Hide and Seek

 
Never would I have imagined that a normal day of errands and a road trip to pay the annual property taxes would present such a fascinating experience! I grudgingly set out with chequebook (and camera, of course)in hand. I would normally only go as far as the mailbox and mail the darn thing to the county but in view of rotating postal strikes and October 31 deadline looming near, it behooved me to strike out on the tour and hand deliver our precious property taxes payment.

Almost to my destination, I see three black specks in the field to the west and I know right away they aren’t cows.

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They see me and start to dash. As I get closer I find they have made a home in a culvert and almost get out of sight. I drove off the highway and perched myself quietly in the truck until two of the three re-emerged and watched me right back just as quietly. We sat there for quite awhile and I snapped off a few frames totally delighted with my find. They appear to be healthy yearlings without a momma….but just in case momma was deep inside the culvert, I remained in my truck.

I think I just might pay our taxes this way every year!!

Bull Power

Some of the chores Patty and I get assigned to around here can be fraught with danger and excitement.

We had been pushing/walking the herd into the home field until these two yahoos decided to go at it. That was my que to back up the buggy and wait and watch at a distance ’til they worked it out or wore themselves out. My hard workin’ Patty though, still tried to do her best to keep them moving along.

The reason she and I had the job of moving critters today was to get those bad boys close to the sorting pen so they can be loaded up and taken to market. It’s time for them to go down the road after a few good years of fathering a number of great calves. A bull’s productive life on our ranch runs an average of five years. They have a good life with us…well-fed, pampered and never given too many “girls” to over-work themselves. Their “working” season runs from July to September. Otherwise they only have to graze, rest and sun themselves under the great big beautiful Alberta sky. Trouble is, when they get to the end of their years with us, they seem to get cranky and pick fights all too easily with each other.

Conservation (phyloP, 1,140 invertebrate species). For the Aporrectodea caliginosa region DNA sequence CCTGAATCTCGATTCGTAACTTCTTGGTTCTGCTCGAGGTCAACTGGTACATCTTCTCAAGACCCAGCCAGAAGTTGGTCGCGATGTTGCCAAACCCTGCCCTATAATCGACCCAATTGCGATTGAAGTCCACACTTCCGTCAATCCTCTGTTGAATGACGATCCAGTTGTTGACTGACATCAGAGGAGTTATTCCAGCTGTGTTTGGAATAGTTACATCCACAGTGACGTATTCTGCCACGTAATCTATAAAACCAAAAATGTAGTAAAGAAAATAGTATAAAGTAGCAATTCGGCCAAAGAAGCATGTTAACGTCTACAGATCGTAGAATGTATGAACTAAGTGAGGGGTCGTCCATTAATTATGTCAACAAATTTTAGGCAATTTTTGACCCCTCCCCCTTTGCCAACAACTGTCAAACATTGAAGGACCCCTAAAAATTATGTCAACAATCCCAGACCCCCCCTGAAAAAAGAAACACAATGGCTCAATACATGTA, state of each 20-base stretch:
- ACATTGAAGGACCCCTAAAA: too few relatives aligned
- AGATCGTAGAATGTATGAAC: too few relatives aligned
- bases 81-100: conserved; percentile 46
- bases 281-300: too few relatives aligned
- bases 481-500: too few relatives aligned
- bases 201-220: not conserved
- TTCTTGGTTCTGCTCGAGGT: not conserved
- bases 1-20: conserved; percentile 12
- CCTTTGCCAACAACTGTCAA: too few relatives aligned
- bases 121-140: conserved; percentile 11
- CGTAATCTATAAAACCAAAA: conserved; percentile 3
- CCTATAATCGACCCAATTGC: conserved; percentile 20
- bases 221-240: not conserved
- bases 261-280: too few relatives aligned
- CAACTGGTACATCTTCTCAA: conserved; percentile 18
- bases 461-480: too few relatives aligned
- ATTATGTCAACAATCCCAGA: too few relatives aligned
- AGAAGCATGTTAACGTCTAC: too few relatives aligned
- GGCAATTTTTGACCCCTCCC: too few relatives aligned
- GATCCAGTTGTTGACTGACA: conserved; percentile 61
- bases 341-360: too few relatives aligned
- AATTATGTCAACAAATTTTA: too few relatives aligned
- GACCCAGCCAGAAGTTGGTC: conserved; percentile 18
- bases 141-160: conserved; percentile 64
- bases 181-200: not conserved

And now the day has come to say farewell to these two…it’s definitely time…they’ve crashed through a pen and tore up a fence in recent days. I’m quite ready to say good-bye.

Although I say that now, when it comes to loading them onto that trailer, I know I’ll be a bit sad. I always am whenever my animals are taken from the yard for the last time.

Heifer-Quieting – Day One

Loaded up the feed truck with tubs and pails of grain and headed west to our pasture to visit those lovely heifers. What a beautiful warm October week I have been blessed with to take on this mission. To think that just barely a week ago we were blanketed…no, almost buried under 9 inches of moisture-filled snow just flabbergasts me. But this is just how Alberta can be….blink or sneeze and our weather will do a full 360 turn!